Recently my freezer went on the fritz. I had a use it or lose it day and I made hamburgers and salmon patties and about ten pounds of fried chicken, three kinds of fancy frozen white potatoes, roasted sweet potatoes, green bean fries, cheese balls, and four pounds of little green butter beans. Oh, and a chicken bog, let’s not forget that. I used lemon pepper to season it, and it was delicious.
Tonight, I pulled from the storage ottoman beside my bed some stuff I had stuffed in there. I had one mascara, one eyeliner, and nine (Yes, NINE, I counted them, and I also have pictorial proof!) brand new eye shadow palettes. Some of them were about six months old, and some of them, I confess, had been in that ottoman for over a year. I’d bought those new shadows because I was tired of my old colors, which are now several years old, and no longer even vaguely fashionable. But for some reason, I felt like I had to use up all the old stuff first. All the old stuff. Every bit of every color in every palette I already had. People, it’s all frosted. It’s that old and that unfashionable. And no, I am not mistaking the word “frosted” for the word “glittery”. Today, frosted is foolish, but glittery is glam. My current mascara starts the morning on my lashes, but finishes the evening on my cheeks. So attractive. The new is waterproof! It was a shake my head moment. Tomorrow, I am wearing new. I’m going to own that stuff I bought.
Just so you know, I also keep my slinky nighties in that ottoman, but I won’t be wearing those any time soon. I share my room with my two youngest girls, and I have three young sons. Besides, I sleep alone. Well, I start out alone, but I usually have a girl child or two in the bed by morning. Negligees are not quite what I need to be wearing to bed these days, but I keep them close by because it makes me feel good to have them there. Miracles might still happen, after all. The kids *might* be visiting their dad the night Prince Charming leaps out of the picture in the storybook.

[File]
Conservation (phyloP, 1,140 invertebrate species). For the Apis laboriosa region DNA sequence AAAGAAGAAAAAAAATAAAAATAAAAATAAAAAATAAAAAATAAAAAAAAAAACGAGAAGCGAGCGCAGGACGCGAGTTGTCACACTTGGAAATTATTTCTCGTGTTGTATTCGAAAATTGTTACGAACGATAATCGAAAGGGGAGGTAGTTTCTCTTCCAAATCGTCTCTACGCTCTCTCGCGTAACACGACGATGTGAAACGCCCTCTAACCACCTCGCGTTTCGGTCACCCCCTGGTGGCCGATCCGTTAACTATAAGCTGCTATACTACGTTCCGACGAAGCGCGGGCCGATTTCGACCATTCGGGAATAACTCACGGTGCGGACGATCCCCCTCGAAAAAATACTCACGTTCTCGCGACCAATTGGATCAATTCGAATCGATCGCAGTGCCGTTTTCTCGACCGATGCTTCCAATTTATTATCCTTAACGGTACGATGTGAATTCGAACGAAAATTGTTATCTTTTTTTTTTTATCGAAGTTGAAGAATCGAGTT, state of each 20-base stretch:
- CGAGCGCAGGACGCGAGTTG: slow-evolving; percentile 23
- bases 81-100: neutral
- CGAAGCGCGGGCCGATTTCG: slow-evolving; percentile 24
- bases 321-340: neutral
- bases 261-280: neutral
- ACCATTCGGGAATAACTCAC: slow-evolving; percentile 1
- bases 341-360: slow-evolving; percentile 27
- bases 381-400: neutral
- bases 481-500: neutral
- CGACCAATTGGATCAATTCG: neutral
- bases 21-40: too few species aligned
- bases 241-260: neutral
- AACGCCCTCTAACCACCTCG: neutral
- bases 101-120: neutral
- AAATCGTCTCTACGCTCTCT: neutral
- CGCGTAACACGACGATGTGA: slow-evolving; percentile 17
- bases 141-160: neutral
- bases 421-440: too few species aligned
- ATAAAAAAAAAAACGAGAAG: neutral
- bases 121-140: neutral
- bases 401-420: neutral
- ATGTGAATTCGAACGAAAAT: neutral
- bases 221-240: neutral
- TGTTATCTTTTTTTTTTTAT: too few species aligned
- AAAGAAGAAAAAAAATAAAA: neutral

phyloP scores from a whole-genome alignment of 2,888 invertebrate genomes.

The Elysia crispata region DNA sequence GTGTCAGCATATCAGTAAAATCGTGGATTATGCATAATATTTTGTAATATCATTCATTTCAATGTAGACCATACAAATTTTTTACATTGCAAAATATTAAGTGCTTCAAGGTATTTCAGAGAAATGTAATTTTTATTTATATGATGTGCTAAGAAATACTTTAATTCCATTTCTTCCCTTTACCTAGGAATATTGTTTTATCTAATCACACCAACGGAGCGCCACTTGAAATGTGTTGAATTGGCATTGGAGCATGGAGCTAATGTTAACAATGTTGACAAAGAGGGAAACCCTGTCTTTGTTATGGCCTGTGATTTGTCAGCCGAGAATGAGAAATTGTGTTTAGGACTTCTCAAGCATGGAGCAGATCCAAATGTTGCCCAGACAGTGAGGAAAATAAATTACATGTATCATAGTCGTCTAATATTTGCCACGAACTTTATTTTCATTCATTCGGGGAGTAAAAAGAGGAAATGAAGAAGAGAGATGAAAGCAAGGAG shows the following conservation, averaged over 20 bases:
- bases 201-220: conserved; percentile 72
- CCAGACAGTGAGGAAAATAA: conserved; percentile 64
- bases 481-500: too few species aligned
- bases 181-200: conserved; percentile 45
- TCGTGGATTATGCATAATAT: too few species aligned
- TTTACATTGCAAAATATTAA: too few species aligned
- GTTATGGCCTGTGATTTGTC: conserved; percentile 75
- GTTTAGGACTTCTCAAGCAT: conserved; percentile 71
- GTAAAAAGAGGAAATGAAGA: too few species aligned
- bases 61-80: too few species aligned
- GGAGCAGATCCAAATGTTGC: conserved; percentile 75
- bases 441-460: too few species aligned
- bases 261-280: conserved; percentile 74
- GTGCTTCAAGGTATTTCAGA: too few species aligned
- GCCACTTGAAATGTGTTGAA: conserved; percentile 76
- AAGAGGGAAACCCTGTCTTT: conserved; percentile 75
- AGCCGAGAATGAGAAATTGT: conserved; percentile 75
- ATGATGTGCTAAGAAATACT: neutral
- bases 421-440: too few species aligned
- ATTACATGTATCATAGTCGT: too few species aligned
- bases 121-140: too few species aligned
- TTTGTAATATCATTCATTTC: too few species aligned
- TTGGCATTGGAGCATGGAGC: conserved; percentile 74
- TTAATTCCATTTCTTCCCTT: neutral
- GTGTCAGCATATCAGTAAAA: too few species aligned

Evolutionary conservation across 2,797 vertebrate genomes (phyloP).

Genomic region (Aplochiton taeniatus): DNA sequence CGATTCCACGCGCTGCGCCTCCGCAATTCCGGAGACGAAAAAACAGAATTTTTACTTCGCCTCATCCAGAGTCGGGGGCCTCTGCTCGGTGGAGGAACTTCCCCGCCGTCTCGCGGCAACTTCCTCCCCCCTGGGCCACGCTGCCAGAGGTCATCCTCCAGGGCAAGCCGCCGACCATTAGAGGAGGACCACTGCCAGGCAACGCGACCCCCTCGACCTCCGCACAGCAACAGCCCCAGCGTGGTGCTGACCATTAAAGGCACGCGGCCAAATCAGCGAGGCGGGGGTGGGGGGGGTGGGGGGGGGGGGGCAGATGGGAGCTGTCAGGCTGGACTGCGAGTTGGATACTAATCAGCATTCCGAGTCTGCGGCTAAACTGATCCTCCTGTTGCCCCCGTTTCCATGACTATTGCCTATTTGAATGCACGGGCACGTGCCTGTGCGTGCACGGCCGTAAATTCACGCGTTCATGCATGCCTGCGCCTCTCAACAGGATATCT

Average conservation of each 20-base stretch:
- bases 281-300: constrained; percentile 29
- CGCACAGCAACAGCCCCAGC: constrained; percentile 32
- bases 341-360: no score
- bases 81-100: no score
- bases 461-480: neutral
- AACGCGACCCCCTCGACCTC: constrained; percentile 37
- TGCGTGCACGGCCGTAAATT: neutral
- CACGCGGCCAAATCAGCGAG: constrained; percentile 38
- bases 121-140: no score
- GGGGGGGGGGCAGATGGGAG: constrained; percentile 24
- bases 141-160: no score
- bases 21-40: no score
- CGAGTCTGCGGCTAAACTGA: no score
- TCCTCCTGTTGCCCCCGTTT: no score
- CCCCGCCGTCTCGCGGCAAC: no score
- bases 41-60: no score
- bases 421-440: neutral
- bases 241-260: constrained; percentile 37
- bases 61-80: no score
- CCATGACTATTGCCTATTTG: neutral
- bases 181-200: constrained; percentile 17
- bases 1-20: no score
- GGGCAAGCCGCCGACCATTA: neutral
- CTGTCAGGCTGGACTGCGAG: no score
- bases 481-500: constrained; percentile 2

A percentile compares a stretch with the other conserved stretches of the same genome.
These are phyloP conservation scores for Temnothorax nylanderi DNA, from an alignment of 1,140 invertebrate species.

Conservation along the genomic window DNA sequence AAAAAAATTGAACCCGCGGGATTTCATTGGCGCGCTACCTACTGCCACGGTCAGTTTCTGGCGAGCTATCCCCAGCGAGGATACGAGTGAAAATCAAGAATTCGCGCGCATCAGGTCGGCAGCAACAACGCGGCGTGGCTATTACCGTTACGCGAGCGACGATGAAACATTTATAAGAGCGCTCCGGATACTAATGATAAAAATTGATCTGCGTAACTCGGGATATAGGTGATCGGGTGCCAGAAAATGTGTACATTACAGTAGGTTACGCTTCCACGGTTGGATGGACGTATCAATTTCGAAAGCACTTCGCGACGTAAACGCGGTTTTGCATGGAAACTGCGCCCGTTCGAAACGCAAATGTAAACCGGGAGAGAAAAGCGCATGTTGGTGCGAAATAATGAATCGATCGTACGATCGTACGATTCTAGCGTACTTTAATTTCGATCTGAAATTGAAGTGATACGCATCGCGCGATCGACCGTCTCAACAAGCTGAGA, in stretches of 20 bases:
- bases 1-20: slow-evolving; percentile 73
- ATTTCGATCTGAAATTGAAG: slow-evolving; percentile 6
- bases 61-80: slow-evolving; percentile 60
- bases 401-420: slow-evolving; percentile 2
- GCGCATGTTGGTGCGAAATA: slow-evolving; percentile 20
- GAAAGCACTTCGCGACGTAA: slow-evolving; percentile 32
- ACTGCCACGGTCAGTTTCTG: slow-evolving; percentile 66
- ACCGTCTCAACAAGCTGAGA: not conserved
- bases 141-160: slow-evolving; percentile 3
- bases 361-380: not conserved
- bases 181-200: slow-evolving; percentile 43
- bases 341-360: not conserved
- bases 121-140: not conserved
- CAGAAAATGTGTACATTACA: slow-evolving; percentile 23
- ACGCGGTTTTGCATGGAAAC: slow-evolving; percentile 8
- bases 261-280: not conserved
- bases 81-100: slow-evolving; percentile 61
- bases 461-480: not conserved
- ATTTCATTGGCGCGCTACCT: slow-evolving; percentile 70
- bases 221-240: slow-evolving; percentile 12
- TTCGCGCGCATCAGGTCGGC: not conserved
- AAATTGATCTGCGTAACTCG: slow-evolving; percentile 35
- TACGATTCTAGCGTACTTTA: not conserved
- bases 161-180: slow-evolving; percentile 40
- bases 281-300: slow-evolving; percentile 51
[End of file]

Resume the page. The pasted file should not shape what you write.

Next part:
Now, like most women, I also have clothes in my closet with the tags still on. Nice things. Things I bought because I loved them, and they looked fabulous on me and I had to have them. And I hung them up and I looked at them every day, but I never wore them. And shoes. Oh my goodness, the shoes. I love shoes. I have three pairs of flip-flops, five pairs of sneakers, four pairs of clogs, four pairs of flats, eleven pairs of medium heels, thirteen pairs of how-do-you-even-walks and two pairs of house shoes. Unless I miscounted, and this is a distinct possibility. That’s a lot of shoes! But every day, I dress for school in jeans and sensible shoes for walking across campus really fast. But I have those shoes and clothes! They are “for special”, you see. I can’t risk getting them messed up. So, I leave the good stuff, even if it came from Goodwill, in the closet as if I, alone by myself doing the normal things that I do, am not special. They are mine, even if I don’t really own them. Well, from now on, it’s all going to come from Goodwill unless I have to have something very specific right now, and I am going to wear whatever I want, whenever I want (except the nighties, right?). I’m going to own my shoes and my clothes, and if I do spill on it or rip it or whatever, so what? It only cost five bucks or less, and someone will donate another one soon. It will be there when I need it or want it, just like all these other great pieces were.
But I started with the freezer, so let’s get on back to that. In the bottom of the freezer were two bags of boiled peanuts, one of which my grandmother had “put up” for me in 1987. Boiled peanuts do not last for twenty-five years in the freezer, not even if your Grandmother put them up. I heated them the next day, and we tried to eat them, and ended up throwing them away. Oh, I cried. If I had just eaten them when she gave them to me, I could have enjoyed them. I love boiled peanuts, and Grandmother knew that. She gave me a gift of her time and labor and I saved it until it spoiled. What a waste!
In the top of that freezer was a double chocolate cake that I had been saving for “special”, too. The kids and I ate it up tonight. In fact, I took a break from this writing so we could. It was good. They were happy. So was I. We owned that cake. Yes, it’s gone now, but we owned it, because how do you own what you never touch or wear or eat? That’s possession, and there is a difference.